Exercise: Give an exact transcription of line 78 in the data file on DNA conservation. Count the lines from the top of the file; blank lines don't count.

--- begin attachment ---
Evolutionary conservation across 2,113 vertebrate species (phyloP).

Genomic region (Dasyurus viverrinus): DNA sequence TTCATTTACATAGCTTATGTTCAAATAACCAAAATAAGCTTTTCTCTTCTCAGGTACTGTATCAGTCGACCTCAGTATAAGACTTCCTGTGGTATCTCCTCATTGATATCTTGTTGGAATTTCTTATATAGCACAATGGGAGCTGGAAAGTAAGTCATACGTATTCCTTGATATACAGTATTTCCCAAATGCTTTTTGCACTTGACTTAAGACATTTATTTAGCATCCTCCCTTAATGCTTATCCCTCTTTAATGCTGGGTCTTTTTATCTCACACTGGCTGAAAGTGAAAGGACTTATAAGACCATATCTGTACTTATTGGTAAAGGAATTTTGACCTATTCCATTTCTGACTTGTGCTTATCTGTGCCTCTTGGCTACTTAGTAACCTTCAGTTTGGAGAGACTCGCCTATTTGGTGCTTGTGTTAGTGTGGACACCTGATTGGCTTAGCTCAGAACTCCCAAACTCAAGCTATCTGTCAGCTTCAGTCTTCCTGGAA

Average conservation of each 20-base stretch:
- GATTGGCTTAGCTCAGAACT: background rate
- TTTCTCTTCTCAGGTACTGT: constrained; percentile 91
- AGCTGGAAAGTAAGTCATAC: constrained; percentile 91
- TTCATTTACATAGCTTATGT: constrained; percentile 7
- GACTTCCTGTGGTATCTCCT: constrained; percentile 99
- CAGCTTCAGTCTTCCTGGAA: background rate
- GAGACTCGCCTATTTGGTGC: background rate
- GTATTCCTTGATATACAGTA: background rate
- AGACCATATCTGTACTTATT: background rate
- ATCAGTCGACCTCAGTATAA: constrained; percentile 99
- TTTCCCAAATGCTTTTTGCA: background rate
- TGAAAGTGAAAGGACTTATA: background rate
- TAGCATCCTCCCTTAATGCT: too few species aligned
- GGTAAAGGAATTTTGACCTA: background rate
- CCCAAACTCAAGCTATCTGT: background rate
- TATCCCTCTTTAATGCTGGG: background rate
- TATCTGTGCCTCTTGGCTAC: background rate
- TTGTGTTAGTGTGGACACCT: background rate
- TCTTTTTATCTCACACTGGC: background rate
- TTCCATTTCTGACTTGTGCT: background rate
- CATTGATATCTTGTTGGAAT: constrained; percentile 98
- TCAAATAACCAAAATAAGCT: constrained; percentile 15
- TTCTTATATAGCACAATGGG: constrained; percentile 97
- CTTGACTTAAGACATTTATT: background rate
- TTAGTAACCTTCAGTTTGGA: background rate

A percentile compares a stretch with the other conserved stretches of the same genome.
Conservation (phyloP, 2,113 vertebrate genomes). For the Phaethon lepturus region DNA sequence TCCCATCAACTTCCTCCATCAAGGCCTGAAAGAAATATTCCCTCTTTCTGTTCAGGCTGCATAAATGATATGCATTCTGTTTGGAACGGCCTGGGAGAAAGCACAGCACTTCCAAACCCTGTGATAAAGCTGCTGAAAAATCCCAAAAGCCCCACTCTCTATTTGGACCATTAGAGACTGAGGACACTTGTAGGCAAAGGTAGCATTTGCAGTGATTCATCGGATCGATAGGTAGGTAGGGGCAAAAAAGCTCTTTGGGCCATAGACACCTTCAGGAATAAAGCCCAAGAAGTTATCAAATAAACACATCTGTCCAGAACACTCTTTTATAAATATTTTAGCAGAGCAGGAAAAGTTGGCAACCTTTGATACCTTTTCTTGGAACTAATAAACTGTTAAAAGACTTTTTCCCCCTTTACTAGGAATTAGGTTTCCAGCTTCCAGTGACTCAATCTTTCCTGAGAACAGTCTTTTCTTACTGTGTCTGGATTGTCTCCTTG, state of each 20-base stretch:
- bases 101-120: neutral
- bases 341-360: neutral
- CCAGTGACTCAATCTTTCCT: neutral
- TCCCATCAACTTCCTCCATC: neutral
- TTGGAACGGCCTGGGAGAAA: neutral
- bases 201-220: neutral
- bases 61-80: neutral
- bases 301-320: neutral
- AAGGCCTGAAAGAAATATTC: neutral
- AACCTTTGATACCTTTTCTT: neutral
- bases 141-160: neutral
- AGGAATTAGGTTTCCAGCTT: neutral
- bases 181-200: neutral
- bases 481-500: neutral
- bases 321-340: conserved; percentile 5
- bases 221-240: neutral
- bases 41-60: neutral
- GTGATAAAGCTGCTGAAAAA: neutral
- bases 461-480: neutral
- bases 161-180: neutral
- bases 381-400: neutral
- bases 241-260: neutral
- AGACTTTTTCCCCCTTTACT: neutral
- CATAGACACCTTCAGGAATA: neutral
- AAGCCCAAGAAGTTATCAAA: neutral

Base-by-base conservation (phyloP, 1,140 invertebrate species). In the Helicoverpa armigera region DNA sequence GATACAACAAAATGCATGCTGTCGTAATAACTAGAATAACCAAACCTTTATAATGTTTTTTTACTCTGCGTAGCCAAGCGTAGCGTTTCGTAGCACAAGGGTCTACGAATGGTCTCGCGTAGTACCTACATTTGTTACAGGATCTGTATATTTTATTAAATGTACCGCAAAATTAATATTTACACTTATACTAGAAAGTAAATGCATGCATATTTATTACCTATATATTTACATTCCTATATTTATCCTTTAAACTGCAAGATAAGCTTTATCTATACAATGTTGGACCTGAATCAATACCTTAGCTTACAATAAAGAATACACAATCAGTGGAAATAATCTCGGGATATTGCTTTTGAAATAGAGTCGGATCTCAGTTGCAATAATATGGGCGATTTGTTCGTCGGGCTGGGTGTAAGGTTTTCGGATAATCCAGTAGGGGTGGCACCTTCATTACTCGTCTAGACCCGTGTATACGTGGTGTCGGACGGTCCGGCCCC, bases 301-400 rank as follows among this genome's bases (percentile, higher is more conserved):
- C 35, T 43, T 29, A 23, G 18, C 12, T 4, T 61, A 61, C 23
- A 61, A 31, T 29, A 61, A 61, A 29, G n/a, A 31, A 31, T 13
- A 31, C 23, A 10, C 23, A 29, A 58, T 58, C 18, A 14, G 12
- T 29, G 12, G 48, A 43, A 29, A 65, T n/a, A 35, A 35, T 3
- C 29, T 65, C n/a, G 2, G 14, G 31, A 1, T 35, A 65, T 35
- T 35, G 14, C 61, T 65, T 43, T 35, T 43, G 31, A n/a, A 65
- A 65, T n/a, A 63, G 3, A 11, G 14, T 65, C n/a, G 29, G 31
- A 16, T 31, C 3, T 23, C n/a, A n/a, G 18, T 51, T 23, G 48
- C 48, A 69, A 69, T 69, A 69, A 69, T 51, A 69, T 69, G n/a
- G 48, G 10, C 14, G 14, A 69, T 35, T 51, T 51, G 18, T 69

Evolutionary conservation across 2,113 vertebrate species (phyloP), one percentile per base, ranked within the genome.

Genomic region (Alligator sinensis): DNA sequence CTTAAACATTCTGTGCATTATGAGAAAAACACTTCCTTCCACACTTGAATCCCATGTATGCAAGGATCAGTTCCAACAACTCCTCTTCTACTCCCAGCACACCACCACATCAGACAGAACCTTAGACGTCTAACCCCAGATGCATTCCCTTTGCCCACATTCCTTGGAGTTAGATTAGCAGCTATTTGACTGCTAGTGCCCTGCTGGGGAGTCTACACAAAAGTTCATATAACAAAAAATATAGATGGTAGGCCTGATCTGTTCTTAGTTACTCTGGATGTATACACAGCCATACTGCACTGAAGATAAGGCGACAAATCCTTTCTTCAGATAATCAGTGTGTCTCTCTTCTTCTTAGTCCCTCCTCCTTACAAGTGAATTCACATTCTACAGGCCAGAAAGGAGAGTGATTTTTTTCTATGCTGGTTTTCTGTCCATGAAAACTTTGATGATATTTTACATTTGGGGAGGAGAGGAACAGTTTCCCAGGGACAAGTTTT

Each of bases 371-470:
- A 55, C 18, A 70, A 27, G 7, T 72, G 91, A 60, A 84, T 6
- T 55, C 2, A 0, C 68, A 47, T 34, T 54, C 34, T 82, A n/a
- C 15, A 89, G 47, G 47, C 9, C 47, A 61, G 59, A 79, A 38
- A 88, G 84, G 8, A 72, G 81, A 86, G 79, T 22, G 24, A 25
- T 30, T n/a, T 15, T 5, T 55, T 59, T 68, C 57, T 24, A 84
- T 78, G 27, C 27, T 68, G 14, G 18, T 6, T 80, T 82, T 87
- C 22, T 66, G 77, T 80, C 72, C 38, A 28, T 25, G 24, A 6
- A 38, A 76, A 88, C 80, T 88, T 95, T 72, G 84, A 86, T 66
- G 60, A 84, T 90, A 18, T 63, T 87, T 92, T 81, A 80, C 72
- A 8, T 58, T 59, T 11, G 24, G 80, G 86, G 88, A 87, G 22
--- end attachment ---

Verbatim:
- G 60, A 84, T 90, A 18, T 63, T 87, T 92, T 81, A 80, C 72